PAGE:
I realized this meant that I actually had to stand up on what was already an extremely elevated bike seat and continue peddling in a standing position. I instantly knew it was going to hurt very, very much.

So here I am, standing up and peddling, watching the pros do it like it wasn’t a big deal at all. After about five seconds, I realize that my legs can’t take it anymore. I try to sit back down, only to realize the true meaning of the word ‘spinning’ – the bike peddles will literally continue spinning because they are tied to weights. As I try to lower myself down, I feel my legs completely fly out of the grips, and I hold on for dear life as my body almost falls off the seat. The peddles are spinning at the speed of light, and I wait until they slow down to place my feet in them again.

This exact scenario repeats itself four more times, and I’m too terrified to even look at the instructor because I’m pretty sure he’s laughing.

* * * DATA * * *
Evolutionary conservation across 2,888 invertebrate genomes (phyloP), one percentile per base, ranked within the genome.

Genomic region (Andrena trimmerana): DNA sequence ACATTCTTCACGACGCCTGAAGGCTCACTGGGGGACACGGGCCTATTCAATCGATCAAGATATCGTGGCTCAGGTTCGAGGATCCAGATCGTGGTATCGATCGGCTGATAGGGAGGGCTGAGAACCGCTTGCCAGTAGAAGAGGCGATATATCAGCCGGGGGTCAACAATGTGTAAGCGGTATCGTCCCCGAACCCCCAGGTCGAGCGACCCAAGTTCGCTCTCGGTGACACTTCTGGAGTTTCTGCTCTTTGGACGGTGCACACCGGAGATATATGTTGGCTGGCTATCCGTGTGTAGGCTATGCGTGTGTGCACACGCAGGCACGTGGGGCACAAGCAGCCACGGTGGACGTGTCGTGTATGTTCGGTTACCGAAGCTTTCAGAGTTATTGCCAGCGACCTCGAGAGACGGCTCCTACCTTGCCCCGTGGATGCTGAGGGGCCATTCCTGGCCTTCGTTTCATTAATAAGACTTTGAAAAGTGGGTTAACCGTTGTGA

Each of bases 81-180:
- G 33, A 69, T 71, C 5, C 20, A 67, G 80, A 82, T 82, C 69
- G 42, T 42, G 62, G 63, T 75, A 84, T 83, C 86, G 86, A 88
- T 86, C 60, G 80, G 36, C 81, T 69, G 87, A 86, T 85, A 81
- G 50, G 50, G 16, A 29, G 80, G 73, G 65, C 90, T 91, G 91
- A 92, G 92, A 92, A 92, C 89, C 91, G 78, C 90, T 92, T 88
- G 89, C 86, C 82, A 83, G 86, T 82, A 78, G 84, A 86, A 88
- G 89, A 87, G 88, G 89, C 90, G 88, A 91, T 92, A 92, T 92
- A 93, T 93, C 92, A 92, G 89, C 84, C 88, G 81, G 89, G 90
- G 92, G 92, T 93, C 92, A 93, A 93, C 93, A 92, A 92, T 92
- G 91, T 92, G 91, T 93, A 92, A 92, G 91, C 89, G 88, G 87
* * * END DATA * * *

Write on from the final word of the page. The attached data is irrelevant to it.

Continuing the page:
Meanwhile, the pros in this class put my already embarrassed self to shame: they aren’t breaking a sweat, they are actually smiling, which is horrific given the situation, and one of the men is even clapping his hands in the air as he is riding like a steroid-pumped seal.


Thirty minutes go by and I realize that it’s probably best to just forget the whole standing up thing. Before I know it, the instructor has hopped down from his bike at the front of the room and is tightening the grips on my feet. The grips had adjustors. Instructors, these are probably things you should tell first-timers at spinning so we don’t find ourselves practically spread-eagle on a bike with the peddles spinning out of control. Just, you know, putting that out there.